When we show films with young people, do any involve quiet methodical thinking and working alone? I mean.. has anyone shown ‘The theory of everything’ to their youth group, or highlighted the power of individual thinking and someone’s mind, in the discussion?.. something to validate a type of young person who may feel invisible and also may not be having their needs met or validated. Most young people won’t want to be given the bible passage or theme, the week before, to give it some thought.. but I’ll bet that the 1/3 who are discovering and needing to have their introvert side nurtured and energised might do. They’re likely to love you for it.
I look back at my growing up, and I have in a way the duke of Edinburgh award to thank for giving me this kind of space.
For, in doing the bronze section I had to do a skill, and as a lazy person, I chose something I knew alot about and would do easily, so I chose Bible study. And I was given 100’s of bible passages, questions and journals to write, over 18 months. And a leader to talk through them with. The work was all scheduled, and I had to work through them one to one with a designated leader. Honestly it was wonderful. For me, aged 12/3 to have my own space to develop thinking and have space to talk one to one about it.
Maybe that where my reflective practitioner stuff began. The funny thing was that I haven’t ever really thought about how much I enjoyed what I did for those 18 months, well it feels ‘geeky’ or ‘ christian’.. and its only now how much I realise that it fuelled my introverted side. Daily bible notes were one thing, but they didn’t get validated by discussion or further thinking unless I made the effort, weekly journal to write and bible study to do… well…
So.. you might do this already, the more introverted youth minister might have the lens opened and see it, but how might young people growing up lost in an increasingly extrovert world, find home in churches, groups and youthwork that gives them life, purpose and meaning? Its not just what a person believes, it’s how they are able to enact it and participate in it…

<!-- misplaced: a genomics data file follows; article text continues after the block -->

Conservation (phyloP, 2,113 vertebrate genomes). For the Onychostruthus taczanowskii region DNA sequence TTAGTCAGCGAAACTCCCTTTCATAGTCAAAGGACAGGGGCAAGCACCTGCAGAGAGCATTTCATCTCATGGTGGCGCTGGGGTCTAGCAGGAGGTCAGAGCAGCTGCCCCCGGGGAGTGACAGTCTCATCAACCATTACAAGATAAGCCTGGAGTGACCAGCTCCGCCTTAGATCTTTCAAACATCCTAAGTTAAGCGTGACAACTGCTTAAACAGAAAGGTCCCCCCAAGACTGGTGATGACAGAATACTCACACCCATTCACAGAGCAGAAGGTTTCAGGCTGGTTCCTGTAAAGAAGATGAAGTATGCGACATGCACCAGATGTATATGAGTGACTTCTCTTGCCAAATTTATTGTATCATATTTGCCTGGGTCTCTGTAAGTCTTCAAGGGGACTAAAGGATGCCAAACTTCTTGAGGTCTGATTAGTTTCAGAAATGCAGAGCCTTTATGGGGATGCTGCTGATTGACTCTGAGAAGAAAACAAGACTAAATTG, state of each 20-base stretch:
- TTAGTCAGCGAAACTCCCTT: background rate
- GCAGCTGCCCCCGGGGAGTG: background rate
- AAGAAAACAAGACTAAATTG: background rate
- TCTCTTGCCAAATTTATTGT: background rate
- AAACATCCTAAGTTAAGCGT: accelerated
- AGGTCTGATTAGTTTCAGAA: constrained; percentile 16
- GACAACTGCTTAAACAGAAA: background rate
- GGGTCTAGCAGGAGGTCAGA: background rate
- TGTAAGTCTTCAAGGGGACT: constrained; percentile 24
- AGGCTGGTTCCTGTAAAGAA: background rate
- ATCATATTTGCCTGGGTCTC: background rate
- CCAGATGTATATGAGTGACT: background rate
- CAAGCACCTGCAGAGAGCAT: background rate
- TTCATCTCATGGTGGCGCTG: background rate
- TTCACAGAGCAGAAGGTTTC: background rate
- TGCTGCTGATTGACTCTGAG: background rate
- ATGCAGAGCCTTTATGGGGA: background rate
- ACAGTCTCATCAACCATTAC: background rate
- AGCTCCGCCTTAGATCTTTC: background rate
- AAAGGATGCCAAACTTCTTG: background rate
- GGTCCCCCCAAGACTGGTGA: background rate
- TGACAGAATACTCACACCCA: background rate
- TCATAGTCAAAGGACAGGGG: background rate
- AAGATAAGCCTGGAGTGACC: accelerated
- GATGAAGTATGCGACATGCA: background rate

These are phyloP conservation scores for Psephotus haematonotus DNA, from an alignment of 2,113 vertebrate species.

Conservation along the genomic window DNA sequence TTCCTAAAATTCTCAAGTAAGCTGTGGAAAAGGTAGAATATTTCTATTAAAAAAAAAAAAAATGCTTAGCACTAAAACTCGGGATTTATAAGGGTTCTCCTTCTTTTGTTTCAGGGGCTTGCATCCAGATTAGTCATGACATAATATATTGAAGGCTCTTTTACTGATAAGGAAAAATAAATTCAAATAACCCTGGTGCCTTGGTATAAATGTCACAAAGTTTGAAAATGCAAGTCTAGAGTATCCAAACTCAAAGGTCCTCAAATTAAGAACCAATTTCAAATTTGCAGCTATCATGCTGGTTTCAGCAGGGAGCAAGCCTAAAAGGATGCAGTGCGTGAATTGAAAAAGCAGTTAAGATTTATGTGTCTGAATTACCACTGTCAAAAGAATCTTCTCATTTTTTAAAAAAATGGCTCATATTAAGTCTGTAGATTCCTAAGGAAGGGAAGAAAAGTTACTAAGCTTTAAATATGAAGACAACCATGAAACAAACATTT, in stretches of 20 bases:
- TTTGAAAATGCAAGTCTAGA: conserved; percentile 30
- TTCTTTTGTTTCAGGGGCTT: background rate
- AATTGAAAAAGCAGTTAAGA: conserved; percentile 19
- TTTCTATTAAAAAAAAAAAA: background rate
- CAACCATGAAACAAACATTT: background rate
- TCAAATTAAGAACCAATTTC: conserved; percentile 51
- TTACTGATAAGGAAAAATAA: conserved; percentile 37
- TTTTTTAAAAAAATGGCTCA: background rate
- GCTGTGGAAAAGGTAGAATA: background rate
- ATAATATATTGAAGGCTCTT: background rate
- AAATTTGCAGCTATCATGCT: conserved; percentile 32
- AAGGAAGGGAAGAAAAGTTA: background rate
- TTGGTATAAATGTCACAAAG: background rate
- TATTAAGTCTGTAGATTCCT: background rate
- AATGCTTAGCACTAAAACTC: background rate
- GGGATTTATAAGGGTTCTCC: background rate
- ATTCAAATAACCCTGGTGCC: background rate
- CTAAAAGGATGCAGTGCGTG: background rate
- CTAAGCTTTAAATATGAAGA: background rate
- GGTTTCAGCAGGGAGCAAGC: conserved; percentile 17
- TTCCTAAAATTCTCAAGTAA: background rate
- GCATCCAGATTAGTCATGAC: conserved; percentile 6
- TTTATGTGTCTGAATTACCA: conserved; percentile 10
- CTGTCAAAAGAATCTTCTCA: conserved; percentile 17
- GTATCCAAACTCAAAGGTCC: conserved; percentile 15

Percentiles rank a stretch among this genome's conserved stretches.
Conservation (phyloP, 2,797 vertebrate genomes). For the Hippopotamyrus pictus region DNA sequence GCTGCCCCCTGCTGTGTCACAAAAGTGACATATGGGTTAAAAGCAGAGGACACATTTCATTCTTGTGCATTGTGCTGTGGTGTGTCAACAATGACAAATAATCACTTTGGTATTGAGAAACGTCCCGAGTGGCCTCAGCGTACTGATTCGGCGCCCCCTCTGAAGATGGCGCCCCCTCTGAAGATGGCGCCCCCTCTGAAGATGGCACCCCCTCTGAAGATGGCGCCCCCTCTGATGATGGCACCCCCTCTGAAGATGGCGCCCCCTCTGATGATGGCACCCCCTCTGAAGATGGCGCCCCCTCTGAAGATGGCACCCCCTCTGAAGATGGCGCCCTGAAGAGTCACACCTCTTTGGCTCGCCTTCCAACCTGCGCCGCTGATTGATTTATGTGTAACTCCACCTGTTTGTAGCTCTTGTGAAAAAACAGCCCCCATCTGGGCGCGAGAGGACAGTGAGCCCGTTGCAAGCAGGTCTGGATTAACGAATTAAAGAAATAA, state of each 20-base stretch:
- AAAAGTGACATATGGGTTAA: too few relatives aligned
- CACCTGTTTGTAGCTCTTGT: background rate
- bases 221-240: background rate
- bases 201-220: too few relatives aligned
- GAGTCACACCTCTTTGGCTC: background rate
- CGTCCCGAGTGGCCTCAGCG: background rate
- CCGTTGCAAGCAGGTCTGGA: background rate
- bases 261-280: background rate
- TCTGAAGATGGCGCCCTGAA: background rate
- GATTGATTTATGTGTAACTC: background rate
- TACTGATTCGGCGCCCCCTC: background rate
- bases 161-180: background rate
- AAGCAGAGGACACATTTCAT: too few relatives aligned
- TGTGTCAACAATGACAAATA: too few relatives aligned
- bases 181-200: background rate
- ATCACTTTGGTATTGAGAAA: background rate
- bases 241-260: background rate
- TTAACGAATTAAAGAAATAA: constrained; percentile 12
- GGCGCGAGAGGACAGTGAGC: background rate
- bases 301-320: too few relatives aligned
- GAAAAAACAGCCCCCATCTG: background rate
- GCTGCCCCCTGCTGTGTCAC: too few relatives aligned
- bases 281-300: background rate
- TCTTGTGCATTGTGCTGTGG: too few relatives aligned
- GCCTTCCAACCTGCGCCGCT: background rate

So, if 1/3 of the few children and young people, or dare I say it adults, in your church are introverts… where might they find life and a place?

How might their natural gift and character be recognised, validated and enhanced for its gift, and not swallowed up in the noise?

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Author: James

Currently I work part time for both Frontier Youth Trust (www.fyt.org.uk) and Communities Together Durham (www.communitiestogetherdurham.org) and am also self employed and do various aspects of youthwork consultancy, including training, writing, lecturing, seminars and written pieces, including organisational consultancy, community profiling and detached/youthwork training. Please do get in touch if I can be of help to you in your church, project or organisation to develop your youth and community work. I have contributed to 'Here be Dragons (2013), and two recent articles in the youth and theology journal and 'ANVIL' the CMS online journal. My recent employment includes, working for FYT as a youthwork development adviser, being the centre director at Durham YFC, and before this I was known as 'Mr Sidewalk' as I was the project coordinator for the Sidewalk Project in Perth, where I facilitated the delivery of 5 years of detached youthwork on the streets, schools and communities to engage with young people , and support through alcohol misuse issues. In 2017 I completed an MA in Theology & Ministry at St John's College, Durham, and in 2008 graduated from ICC (now NTC Glasgow) with an honours degree in youth work with Applied theology.